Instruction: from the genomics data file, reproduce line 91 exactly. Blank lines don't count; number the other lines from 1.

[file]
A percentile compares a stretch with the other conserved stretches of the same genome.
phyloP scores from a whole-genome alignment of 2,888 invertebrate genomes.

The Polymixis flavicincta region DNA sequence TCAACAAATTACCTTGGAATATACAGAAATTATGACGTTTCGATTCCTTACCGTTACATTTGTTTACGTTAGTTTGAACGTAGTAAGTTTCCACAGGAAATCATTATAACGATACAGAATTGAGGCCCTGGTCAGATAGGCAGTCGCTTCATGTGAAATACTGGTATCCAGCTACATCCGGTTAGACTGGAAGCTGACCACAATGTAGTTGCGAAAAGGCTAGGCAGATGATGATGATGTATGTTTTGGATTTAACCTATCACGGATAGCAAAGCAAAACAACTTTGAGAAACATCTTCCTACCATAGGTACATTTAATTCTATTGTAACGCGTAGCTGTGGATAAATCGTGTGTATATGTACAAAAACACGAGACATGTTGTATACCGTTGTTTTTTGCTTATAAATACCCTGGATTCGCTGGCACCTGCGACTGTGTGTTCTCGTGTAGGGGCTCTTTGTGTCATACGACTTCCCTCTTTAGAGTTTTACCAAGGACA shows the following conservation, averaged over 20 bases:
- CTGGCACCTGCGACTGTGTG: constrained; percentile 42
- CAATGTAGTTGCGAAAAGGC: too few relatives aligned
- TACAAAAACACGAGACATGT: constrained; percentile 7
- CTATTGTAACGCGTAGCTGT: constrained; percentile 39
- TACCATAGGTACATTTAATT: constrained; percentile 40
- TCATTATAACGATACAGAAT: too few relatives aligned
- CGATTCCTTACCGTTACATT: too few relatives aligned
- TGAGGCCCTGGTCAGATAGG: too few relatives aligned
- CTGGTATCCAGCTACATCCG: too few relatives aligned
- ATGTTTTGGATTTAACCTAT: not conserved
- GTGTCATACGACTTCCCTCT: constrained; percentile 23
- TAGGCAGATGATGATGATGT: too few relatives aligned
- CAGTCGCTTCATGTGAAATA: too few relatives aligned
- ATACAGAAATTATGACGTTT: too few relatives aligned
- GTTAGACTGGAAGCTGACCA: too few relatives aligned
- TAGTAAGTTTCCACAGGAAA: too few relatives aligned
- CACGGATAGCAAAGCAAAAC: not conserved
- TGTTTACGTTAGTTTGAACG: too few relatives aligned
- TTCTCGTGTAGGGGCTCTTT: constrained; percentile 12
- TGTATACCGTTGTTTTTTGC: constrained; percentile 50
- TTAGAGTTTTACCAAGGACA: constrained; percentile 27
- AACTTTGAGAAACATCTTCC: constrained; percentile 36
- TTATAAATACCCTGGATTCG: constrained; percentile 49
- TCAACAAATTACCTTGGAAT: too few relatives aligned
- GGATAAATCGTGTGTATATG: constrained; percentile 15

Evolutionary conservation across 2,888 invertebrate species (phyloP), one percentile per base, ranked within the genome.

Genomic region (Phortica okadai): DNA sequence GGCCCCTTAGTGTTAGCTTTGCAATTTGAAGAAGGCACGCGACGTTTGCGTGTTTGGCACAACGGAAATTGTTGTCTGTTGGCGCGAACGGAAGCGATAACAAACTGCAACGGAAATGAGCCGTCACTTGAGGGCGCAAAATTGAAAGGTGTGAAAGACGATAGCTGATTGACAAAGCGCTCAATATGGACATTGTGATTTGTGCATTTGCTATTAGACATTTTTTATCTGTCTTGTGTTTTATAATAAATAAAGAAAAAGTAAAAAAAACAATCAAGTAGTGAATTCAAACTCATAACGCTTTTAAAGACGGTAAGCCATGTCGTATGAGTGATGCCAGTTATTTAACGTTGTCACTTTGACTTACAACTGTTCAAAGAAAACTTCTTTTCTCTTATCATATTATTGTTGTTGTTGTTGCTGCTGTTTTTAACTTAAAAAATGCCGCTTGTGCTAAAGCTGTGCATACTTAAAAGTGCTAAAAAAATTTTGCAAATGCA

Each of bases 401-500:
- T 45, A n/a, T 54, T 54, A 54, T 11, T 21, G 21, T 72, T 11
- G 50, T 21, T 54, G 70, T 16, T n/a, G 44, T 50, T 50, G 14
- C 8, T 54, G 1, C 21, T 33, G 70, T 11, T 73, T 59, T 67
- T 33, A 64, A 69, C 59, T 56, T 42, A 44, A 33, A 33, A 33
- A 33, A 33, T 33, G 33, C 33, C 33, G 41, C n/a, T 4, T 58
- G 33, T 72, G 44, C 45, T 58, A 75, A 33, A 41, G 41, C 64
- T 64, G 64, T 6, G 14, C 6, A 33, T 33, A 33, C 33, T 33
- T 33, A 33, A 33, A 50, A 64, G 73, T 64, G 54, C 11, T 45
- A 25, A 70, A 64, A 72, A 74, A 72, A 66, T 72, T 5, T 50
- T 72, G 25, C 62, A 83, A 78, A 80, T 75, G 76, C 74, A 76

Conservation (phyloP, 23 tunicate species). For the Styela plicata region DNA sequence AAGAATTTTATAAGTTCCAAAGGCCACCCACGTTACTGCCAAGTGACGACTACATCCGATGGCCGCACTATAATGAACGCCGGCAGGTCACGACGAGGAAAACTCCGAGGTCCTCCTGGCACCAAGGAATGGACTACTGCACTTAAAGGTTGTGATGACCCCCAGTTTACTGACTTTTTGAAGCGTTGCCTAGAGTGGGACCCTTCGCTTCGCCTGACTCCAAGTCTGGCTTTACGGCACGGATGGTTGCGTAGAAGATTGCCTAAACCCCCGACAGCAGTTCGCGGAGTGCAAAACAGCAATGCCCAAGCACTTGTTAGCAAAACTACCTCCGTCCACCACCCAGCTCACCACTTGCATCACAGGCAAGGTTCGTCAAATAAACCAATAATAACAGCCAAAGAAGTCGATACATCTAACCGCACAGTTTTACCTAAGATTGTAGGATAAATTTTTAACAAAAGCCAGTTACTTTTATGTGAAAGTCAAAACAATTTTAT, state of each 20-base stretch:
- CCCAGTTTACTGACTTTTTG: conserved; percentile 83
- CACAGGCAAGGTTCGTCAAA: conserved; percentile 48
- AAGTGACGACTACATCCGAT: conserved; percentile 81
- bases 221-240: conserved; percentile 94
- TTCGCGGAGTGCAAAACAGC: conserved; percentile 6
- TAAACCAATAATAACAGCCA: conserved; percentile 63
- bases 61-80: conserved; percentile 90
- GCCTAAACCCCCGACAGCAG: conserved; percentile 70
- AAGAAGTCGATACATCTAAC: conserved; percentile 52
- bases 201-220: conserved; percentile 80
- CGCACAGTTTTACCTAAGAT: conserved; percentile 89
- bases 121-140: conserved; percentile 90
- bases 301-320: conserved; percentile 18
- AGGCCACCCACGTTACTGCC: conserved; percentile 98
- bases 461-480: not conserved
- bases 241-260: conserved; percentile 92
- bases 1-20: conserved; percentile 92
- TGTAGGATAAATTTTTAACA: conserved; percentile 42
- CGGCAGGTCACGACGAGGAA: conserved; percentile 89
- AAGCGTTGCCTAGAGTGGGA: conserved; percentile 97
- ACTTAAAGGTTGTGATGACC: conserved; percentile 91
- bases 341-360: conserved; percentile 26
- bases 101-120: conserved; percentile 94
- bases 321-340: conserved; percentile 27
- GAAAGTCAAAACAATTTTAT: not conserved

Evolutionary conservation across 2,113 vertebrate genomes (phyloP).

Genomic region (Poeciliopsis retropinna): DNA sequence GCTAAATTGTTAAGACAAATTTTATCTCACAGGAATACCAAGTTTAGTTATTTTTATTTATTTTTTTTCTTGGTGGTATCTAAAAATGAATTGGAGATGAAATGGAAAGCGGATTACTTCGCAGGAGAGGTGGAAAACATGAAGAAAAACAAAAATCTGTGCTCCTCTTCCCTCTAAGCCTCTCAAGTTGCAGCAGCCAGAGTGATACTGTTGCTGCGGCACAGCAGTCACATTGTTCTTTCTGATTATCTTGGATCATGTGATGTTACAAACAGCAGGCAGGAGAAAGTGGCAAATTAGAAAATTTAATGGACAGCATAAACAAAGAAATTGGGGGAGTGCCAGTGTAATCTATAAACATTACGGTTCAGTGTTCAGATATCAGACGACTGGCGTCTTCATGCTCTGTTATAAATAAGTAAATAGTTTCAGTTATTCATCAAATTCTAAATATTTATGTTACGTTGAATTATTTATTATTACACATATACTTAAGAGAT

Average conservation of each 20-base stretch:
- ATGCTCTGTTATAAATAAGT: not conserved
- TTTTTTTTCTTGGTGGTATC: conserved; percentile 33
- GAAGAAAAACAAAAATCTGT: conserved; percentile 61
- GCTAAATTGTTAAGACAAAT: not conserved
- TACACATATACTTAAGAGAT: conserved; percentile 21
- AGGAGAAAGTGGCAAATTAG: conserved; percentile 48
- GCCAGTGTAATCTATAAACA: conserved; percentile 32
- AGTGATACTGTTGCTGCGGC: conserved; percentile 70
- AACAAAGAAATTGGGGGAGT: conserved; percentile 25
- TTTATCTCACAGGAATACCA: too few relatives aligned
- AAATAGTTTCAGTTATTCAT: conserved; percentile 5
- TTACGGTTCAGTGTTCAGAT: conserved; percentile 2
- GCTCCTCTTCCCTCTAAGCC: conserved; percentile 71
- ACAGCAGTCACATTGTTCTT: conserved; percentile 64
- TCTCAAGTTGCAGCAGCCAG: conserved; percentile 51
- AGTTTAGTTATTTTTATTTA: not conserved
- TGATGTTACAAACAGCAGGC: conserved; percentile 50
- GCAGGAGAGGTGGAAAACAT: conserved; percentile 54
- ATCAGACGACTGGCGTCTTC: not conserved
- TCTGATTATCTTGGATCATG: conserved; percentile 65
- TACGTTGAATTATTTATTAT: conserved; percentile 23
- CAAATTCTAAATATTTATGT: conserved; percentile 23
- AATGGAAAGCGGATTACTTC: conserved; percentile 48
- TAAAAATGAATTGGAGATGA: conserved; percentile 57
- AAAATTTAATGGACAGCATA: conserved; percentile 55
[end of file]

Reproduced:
- TACGTTGAATTATTTATTAT: conserved; percentile 23